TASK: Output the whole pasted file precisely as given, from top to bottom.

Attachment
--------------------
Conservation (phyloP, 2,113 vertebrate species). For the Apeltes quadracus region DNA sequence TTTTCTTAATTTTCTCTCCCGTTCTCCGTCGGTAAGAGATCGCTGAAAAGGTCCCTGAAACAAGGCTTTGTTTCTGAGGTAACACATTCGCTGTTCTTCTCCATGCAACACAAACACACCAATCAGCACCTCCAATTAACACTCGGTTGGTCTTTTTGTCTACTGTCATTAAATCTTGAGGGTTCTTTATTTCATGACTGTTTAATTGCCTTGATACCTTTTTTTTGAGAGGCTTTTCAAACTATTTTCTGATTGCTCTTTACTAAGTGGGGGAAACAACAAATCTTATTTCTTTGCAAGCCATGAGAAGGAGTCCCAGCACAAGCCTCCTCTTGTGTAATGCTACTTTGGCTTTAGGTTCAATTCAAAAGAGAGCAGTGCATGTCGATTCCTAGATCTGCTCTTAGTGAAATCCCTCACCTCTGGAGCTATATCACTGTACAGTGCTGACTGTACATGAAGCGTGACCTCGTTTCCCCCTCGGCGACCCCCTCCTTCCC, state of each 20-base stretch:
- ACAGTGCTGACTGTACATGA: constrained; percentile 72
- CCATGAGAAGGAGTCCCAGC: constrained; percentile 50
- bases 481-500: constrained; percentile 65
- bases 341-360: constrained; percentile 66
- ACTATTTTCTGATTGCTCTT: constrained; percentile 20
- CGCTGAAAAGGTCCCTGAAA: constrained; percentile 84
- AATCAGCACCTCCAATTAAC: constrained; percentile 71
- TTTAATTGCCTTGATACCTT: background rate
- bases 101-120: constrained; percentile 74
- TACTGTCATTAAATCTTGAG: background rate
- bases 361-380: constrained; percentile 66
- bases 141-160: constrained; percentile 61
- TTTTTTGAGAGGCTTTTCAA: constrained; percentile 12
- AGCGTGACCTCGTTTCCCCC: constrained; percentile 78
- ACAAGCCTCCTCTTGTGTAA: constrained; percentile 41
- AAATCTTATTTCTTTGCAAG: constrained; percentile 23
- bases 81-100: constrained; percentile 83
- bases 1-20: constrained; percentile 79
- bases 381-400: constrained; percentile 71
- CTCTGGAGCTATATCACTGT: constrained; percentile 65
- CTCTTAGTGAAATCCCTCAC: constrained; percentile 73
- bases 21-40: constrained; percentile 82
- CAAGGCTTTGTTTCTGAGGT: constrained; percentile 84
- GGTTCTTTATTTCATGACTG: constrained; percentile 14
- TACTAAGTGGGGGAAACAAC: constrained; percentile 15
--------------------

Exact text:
Conservation (phyloP, 2,113 vertebrate species). For the Apeltes quadracus region DNA sequence TTTTCTTAATTTTCTCTCCCGTTCTCCGTCGGTAAGAGATCGCTGAAAAGGTCCCTGAAACAAGGCTTTGTTTCTGAGGTAACACATTCGCTGTTCTTCTCCATGCAACACAAACACACCAATCAGCACCTCCAATTAACACTCGGTTGGTCTTTTTGTCTACTGTCATTAAATCTTGAGGGTTCTTTATTTCATGACTGTTTAATTGCCTTGATACCTTTTTTTTGAGAGGCTTTTCAAACTATTTTCTGATTGCTCTTTACTAAGTGGGGGAAACAACAAATCTTATTTCTTTGCAAGCCATGAGAAGGAGTCCCAGCACAAGCCTCCTCTTGTGTAATGCTACTTTGGCTTTAGGTTCAATTCAAAAGAGAGCAGTGCATGTCGATTCCTAGATCTGCTCTTAGTGAAATCCCTCACCTCTGGAGCTATATCACTGTACAGTGCTGACTGTACATGAAGCGTGACCTCGTTTCCCCCTCGGCGACCCCCTCCTTCCC, state of each 20-base stretch:
- ACAGTGCTGACTGTACATGA: constrained; percentile 72
- CCATGAGAAGGAGTCCCAGC: constrained; percentile 50
- bases 481-500: constrained; percentile 65
- bases 341-360: constrained; percentile 66
- ACTATTTTCTGATTGCTCTT: constrained; percentile 20
- CGCTGAAAAGGTCCCTGAAA: constrained; percentile 84
- AATCAGCACCTCCAATTAAC: constrained; percentile 71
- TTTAATTGCCTTGATACCTT: background rate
- bases 101-120: constrained; percentile 74
- TACTGTCATTAAATCTTGAG: background rate
- bases 361-380: constrained; percentile 66
- bases 141-160: constrained; percentile 61
- TTTTTTGAGAGGCTTTTCAA: constrained; percentile 12
- AGCGTGACCTCGTTTCCCCC: constrained; percentile 78
- ACAAGCCTCCTCTTGTGTAA: constrained; percentile 41
- AAATCTTATTTCTTTGCAAG: constrained; percentile 23
- bases 81-100: constrained; percentile 83
- bases 1-20: constrained; percentile 79
- bases 381-400: constrained; percentile 71
- CTCTGGAGCTATATCACTGT: constrained; percentile 65
- CTCTTAGTGAAATCCCTCAC: constrained; percentile 73
- bases 21-40: constrained; percentile 82
- CAAGGCTTTGTTTCTGAGGT: constrained; percentile 84
- GGTTCTTTATTTCATGACTG: constrained; percentile 14
- TACTAAGTGGGGGAAACAAC: constrained; percentile 15